Tuesday, December 28, 2004

Touch of class

Touch of class

Updated 11:52pm (Mla time) Dec 27, 2004
By Conrado de Quiros
Inquirer News Service

Editor's Note: Published on page A10 of the December 28, 2004 issue of the Philippine Daily Inquirer.

OVER THE PAST couple of weeks, since Fernando Poe Jr. died, I've heard and read a lot of stories about Da King's generosity, a generosity matched only by a ferocious desire to remain anonymous in the face of it. He apparently forbade his fellow actors, whom he was with when he did the things he did, from talking about it. He specifically forbade his publicists from writing about it or making it known in any way. A proscription that extended even to when he ran for president. He refused to make his acts of giving known, though his publicists were naturally dying to broadcast them.

I don't know how much of the stories is true, but if only a tenth of it is so, then the man truly deserves to be sorely missed. He has shown decency over and above the call of duty. Which strikes a monumental contrast with the way we do things today.

His death seems to have released his friends from their vow of silence. NiƱo Muhlach was the one who suggested that FPJ might have suffered from stroke from exhausting himself while helping to prepare the goods to be given out to the storm victims of Quezon. Apparently, he had been thinking aloud to friends how the residents of Quezon were going to get by. What a time for the storms to have happened, he was heard to have said, which was just before Christmas. This was supposed to be the happiest time in this country. So he had done his bit, even lending a personal touch to the relief work by doing part of the physical work himself.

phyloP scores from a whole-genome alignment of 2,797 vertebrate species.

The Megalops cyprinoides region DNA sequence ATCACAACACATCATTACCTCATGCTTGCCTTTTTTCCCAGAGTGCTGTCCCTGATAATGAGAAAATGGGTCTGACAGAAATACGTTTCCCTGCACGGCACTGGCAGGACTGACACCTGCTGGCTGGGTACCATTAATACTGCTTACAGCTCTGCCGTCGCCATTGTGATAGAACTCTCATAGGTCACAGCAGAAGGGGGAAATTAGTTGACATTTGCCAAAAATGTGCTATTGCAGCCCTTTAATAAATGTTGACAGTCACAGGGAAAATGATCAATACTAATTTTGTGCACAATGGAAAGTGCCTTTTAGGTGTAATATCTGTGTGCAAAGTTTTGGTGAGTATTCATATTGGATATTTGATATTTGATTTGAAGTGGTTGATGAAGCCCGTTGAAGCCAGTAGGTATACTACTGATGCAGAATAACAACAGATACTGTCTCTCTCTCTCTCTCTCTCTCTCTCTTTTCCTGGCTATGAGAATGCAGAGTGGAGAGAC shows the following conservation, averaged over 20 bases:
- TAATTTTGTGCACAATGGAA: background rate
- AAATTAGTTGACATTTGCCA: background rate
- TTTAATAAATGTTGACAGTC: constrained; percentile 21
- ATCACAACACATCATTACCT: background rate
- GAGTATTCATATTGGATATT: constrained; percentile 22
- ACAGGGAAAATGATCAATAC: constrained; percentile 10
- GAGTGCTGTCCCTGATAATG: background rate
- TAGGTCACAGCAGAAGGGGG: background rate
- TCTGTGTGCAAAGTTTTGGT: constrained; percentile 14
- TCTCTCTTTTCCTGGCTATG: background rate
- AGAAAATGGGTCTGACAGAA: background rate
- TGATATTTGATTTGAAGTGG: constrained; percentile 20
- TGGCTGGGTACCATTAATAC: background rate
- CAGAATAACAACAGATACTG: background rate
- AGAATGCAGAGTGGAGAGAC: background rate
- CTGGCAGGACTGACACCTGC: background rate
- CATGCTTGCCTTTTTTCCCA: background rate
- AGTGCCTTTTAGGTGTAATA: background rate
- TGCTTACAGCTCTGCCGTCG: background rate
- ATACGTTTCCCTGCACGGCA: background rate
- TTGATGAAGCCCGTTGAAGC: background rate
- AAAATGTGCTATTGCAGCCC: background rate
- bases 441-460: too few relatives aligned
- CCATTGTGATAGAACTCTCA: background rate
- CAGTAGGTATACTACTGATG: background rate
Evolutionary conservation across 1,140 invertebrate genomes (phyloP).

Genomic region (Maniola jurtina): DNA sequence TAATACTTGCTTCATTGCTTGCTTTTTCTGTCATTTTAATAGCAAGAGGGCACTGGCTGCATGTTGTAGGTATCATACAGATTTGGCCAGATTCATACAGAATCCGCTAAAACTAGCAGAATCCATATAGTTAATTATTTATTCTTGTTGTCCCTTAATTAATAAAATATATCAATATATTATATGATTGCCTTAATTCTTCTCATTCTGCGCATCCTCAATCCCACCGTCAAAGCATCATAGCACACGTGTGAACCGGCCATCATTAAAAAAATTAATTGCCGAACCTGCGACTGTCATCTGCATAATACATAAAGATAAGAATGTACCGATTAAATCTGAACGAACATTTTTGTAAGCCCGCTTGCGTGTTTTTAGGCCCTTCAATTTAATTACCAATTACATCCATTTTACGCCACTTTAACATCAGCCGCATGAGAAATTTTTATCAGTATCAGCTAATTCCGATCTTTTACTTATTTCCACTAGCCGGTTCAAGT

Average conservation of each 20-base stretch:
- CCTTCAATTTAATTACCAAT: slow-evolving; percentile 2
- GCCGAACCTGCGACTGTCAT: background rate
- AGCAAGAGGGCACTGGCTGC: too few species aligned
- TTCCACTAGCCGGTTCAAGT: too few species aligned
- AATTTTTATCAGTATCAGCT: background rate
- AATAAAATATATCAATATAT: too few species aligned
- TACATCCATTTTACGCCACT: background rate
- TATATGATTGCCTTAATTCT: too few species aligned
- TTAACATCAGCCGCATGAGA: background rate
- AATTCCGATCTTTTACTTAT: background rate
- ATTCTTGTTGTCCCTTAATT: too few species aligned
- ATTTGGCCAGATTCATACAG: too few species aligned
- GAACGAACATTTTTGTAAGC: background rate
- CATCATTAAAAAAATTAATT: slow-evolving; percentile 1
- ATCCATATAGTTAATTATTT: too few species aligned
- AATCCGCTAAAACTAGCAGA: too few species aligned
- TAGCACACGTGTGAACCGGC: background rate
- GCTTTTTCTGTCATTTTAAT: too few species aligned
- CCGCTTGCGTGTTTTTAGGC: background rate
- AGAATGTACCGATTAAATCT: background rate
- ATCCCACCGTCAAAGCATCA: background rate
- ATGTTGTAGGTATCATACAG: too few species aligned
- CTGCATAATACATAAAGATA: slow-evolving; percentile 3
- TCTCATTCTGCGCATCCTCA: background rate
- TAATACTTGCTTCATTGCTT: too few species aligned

But as was his wont, he had given strict orders for it not to be talked about. He would have visited Quezon, Muhlach said, except that he feared it would be given a political spin. He didn't like that, he wasn't like that.

I might have thought this was an exaggeration if I had not caught that report by Aladdin Bacolodan in the news. Bacolodan had gone to the place where FPJ spent his last moments on earth, the studio where he gasped his last while hosting a party. In a corner of the studio was a huge pile of goods that FPJ had been collecting, which reportedly cost him a pretty penny and which he meant to distribute to the typhoon victims. None of the goods carried a label, least of all FPJ's name, on them. The cartons were unmarked completely. Based on his interviews with people close to FPJ, Bacolodan reported that FPJ was like that: he refused to advertise himself when he gave.